Then he was at No. 5 Manning Depot, Lachine, QC for two weeks before being sent to No. 11 EFTS, Cap-de-la-Madeleine, QC, Course 57, from June 8 to August 2, 1942. He was 12th in a class of 29, with a 70.4%. “Average service material. Learns quite easily. Conscientious, and dependable. No outstanding faults. Good average student, reliable, sincere, quiet, attentive in class, conduct good.”

From August 3 to November 20, 1942, he was in Course 61 at No. 5 SFTS, Brantford, Ontario, he scored 65.7% and was 31st out of 49 in his class. “A poor average pilot both clear hood and in instruments, and extremely weak in navigation. He managed to obtain a fair average in ground school. His efforts are not in any way assisted by his general attitude. On the recommendation of No. 1 Visiting Flight, this pupil’s flying training has been discontinued.”

Reginald was sent to Trenton, Ontario to KTS (Composite Training School) from November 17 until December 4, 1942, after which the RCAF sent Reginald to No. 7 Bombing and Gunnery School in Paulson, Manitoba until February 6, 1943. He was given additional training at No. 7 Air Observer School in Portage la Prairie. He received his Air Bomber’s Badge and commission on March 19, 1943.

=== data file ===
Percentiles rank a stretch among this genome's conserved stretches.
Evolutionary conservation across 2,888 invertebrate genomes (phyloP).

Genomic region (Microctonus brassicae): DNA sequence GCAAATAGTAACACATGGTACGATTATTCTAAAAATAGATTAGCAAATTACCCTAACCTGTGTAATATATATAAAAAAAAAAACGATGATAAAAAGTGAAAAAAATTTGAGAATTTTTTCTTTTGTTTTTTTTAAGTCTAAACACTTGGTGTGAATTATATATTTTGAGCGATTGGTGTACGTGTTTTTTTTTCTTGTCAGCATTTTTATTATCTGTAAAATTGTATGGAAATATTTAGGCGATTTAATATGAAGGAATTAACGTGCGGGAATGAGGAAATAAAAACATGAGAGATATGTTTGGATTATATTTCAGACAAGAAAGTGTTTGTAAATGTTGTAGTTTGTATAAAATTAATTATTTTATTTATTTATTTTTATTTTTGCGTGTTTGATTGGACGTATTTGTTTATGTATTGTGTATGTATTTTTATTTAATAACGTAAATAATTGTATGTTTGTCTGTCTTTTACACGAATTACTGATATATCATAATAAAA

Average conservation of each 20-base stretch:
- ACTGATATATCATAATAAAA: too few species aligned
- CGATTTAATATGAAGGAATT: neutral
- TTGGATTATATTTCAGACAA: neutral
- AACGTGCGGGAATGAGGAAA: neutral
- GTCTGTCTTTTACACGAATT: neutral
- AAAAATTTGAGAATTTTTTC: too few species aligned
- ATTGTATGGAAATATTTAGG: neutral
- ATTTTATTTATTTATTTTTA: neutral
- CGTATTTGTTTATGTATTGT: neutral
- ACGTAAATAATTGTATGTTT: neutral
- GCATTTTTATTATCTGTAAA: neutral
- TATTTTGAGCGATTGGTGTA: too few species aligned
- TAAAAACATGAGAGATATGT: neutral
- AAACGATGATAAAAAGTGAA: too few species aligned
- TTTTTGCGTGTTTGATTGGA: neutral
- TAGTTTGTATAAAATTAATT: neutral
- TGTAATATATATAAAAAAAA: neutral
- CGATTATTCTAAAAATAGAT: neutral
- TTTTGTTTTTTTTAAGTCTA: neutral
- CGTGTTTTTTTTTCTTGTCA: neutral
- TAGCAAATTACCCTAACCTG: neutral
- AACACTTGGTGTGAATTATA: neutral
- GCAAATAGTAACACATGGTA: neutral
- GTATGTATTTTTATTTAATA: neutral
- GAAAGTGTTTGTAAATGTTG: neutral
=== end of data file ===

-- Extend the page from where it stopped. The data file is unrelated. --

By April 4, 1943, Reginald was at Y Depot, Halifax, and awaiting transport overseas.

Sometime later, he, with 36 other RCAF airmen, boarded the Amerika. On April 22, while on its way from Halifax, Nova Scotia to Liverpool, it was torpedoed as the ship was heading to Britain. It was a straggler in convoy HX-234. Thirty-seven men, all officers in the RCAF, were presumed missing as a result of enemy action at sea including Reginald. Their ship was sunk by U-306, south of Cape Farewell, off Greenland.

Forty-two crew members and seven gunners were also amongst those who were lost. The master, Christian Nielsen, 29 crewmembers, eight gunners, and sixteen passengers (RCAF airmen) were picked up by the HMS Asphodel, and landed at Greenock. General cargo, including metal, flour, meat and 200 bags of mail were also lost.